A-Z challenge - My memories of life on the farm in the nineteen fifties and sixties
SheepSheep were raised for the wool clip and were also sold to the abattoir at Pooraka, Gepps Cross on the northern outskirts of Adelaide. On the farm, the sheep were shifted between paddocks as they grazed and when little grass was about, they were fed with bales of hay. From a young age, we all learned to steer the truck while hay was forked from the tray.
During lambing season there would often be weak newborn or orphan lambs that we cared for at the house. As children, we loved having pet lambs and fed them from bottles. It was always surprising to return home one day later in the season and find that the pet lamb, now well grown, had been returned to the flock. Each Sunday Dad liked to go for an afternoon drive around the paddocks to check on the sheep, I always enjoyed these drives. Apart from milking cows morning and night that was usually the only farm work done on a Sunday. Sometimes the full grown sheep that had been pet lambs would still come when called.
Mum sewed all of our clothes and taught all the girls to sew. With five older sisters, I had many hand-me-down dresses or dresses made from the material of previously unpicked garments. My early efforts at sewing included making doll's clothes and sewing up hems.There was a Singer treadle machine to learn on and great excitement when the new electric machine, also a Singer, arrived when I was still quite young.
In the sewing room, I enjoyed playing with the button tin, sorting all the buttons into sizes or colours. There were plenty of scraps of material to play with too, these were sorted by colour in a variety of bags that were stored in the bottom of a large chest of drawers. When a garment could no longer be mended all the buttons were cut off to be saved for future use. The old clothes then became dusting cloths or rags for Dad to use in his workshop.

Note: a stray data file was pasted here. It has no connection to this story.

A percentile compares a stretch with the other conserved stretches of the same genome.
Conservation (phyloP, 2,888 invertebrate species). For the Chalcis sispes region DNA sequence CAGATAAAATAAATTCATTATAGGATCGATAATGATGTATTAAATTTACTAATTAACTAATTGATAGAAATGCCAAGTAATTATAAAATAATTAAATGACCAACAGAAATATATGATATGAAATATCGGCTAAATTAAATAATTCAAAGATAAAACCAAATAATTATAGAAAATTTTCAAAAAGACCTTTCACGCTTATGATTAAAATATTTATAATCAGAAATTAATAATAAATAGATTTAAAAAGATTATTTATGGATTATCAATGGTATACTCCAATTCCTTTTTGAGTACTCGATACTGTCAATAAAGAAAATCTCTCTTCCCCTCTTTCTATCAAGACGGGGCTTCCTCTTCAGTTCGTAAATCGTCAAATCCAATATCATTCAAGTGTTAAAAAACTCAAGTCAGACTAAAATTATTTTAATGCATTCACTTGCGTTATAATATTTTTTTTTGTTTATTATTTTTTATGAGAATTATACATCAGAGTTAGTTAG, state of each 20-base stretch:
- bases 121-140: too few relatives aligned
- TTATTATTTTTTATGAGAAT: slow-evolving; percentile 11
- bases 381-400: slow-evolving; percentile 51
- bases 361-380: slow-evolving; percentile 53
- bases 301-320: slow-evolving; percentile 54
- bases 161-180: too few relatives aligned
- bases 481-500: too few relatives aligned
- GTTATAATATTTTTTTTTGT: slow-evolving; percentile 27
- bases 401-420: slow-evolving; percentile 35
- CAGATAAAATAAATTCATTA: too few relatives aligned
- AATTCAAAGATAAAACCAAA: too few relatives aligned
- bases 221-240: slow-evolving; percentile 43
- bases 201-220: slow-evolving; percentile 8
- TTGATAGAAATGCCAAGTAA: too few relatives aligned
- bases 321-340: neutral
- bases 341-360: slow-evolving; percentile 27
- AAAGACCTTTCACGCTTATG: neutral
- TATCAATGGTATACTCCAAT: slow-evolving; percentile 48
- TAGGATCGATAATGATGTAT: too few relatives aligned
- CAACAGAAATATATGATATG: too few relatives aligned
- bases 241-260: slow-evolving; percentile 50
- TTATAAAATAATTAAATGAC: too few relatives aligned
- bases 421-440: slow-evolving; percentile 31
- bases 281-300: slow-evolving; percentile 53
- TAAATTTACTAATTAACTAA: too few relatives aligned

Saving“Take care of the pennies and the pounds will take care of themselves.” This was an oft-repeated phrase I learnt early in life. Money was hard to come by so was to be carefully saved. I had a Commonwealth Savings Bank of Australia money tin and precious halfpennies and pennies, sometimes threepences and sixpences were added to that. It did not have any way to open it apart from using a can opener which would then render it useless. Money could only be removed by tipping the money box upside down and shaking in the hope that a coin would fall out. Once the money box was full, it was taken to the bank where it was emptied and deposited into an account.
When I went to boarding school in 1963, my sister and I were allocated 10 shillings spending money for each term. There were three school terms each year. Each term was about fourteen weeks with one trip home in the middle of each term. Our suitcases were packed with clothes and toiletries but if the soap or toothpaste did not last or was lost, we had to buy supplies from the allocated money. I was well into high school when decimal currency was introduced into Australia on the 14th February 1966. Australians of a certain age will all remember the jingle used to introduce the new currency.